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Hydrogen Internal Combustion Engine

Updated: Feb 13, 2021


Hydrogen Internal Combustion Engine (ICE) vehicles are different from hydrogen fuel cell vehicles (FCV) – they are simply a modified version of the traditional gasoline-powered internal combustion engine. These hydrogen engines burn fuel in the same manner that gasoline engines do – 1kg of hydrogen has the same energy content of 3.8 litres of gasoline, about 130MJ.



Hydrogen combustion engines are particularly sensitive to transients in load, in terms of efficiency, and therefore more suited to constant load operations. As such, its direct application is in the transportation sector, particularly for long-haul and heavy duty commercial vehicles.


The combustion of hydrogen with oxygen produces water vapour as its only product. Although nitrogen oxides, known as NOx, can be produced, hydrogen internal combustion generates little or no CO, CO2, SO2, HC, or PM emissions.


Depending on how the fuel is metered, the maximum output for a hydrogen engine can be either 15% higher or 15% less than that of gasoline if a stoichiometric air/fuel ratio is used. Since one of the reasons for using hydrogen is low exhaust emissions, hydrogen engines are not normally designed to run at a stoichiometric air/fuel ratio.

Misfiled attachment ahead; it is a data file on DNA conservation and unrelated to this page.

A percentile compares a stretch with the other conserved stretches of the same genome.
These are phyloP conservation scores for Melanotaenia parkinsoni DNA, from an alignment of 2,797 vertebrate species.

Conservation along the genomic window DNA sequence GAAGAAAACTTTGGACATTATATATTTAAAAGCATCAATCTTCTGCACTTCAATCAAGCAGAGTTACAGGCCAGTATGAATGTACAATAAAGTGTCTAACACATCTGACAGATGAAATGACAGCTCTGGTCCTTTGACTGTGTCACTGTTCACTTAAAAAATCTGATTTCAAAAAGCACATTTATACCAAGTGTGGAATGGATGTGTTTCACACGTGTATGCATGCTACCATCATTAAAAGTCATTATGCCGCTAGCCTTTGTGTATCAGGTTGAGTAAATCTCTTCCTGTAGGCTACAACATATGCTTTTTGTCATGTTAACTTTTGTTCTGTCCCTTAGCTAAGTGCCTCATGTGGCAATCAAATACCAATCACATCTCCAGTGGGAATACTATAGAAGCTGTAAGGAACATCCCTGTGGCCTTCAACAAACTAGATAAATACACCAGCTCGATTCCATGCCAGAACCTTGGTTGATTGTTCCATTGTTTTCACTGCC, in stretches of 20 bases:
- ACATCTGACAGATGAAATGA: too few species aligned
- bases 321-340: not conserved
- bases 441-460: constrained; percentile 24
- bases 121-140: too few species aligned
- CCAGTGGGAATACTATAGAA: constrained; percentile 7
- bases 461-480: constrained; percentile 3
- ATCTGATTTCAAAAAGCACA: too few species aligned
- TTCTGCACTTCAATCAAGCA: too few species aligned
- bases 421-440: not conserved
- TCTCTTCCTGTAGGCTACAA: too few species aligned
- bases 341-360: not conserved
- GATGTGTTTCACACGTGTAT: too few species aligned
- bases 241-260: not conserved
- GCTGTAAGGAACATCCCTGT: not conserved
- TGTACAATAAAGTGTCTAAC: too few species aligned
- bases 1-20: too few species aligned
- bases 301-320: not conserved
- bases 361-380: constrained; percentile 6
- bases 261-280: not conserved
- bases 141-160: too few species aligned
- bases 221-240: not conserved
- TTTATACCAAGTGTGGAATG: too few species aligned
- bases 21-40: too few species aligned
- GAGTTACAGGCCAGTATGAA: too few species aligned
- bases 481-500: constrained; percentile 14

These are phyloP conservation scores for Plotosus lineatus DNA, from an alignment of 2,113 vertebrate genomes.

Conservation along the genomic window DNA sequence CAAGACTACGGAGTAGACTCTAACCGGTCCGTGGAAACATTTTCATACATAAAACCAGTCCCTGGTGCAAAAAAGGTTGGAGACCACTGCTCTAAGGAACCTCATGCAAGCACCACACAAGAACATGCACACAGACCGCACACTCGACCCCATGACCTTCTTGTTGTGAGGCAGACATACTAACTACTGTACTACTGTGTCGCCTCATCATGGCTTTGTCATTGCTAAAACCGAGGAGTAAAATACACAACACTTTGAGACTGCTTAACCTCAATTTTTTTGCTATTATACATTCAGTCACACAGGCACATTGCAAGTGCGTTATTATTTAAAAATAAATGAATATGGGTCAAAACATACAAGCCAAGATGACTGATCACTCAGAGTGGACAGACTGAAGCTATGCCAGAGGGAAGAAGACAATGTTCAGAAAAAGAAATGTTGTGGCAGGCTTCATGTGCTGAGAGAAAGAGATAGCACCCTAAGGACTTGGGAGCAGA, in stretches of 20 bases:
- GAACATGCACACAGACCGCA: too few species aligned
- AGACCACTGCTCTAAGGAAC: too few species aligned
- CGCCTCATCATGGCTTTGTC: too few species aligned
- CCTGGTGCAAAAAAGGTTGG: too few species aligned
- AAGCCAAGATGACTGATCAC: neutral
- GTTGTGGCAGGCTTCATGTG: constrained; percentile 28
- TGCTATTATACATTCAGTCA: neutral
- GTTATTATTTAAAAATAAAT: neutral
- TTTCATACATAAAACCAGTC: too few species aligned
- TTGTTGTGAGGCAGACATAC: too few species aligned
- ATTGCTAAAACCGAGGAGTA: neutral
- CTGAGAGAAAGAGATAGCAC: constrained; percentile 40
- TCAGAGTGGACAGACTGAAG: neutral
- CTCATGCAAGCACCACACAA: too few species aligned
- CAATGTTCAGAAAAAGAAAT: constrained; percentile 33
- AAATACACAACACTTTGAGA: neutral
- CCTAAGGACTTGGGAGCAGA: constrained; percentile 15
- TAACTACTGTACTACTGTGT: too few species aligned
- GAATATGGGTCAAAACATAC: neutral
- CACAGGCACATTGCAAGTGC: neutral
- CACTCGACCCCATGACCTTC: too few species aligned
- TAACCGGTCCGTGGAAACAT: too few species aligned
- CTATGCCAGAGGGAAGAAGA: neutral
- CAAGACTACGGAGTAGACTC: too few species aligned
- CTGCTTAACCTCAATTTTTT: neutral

Typically hydrogen engines are designed to use about twice as much air as theoretically required for complete combustion. At this air/fuel ratio, the formation of NOx is reduced to near zero. To make up for the power loss, hydrogen engines are usually larger than gasoline engines.


Design wise, the main differences between a hydrogen ICE and a traditional gasoline engine include hardened valves and valve seats, stronger connecting rods, fuel injectors designed for a gas instead of a liquid, larger crankshaft damper, stronger head gasket material, modified intake manifold, positive pressure supercharger, and a high temperature engine oil.


All modifications would amount to about 1.5x the current cost of a gasoline engine, which is cost prohibitive, both the upfront cost and O&M.



Enter the hydrogen rotary internal combustion engine – simple, compact, light, highly efficient and powerful, and relatively quiet.


Efficiency of 60% and even greater was achieved and replicated in our prototypes testing, as the engine design tended to run cooler than conventional piston engines and thus could reduce concerns over NOx. The rotary engine is also compact, resulting in about 20% less volume for the same output parameters.


The game stopper would be the impracticality of storing enough hydrogen to get meaningful range. As storing hydrogen in a car still remains a hurdle, Class 8 trucks, tractor-trailer rigs and the shipping industry have expressed high interest for our Hydrogen ICE.


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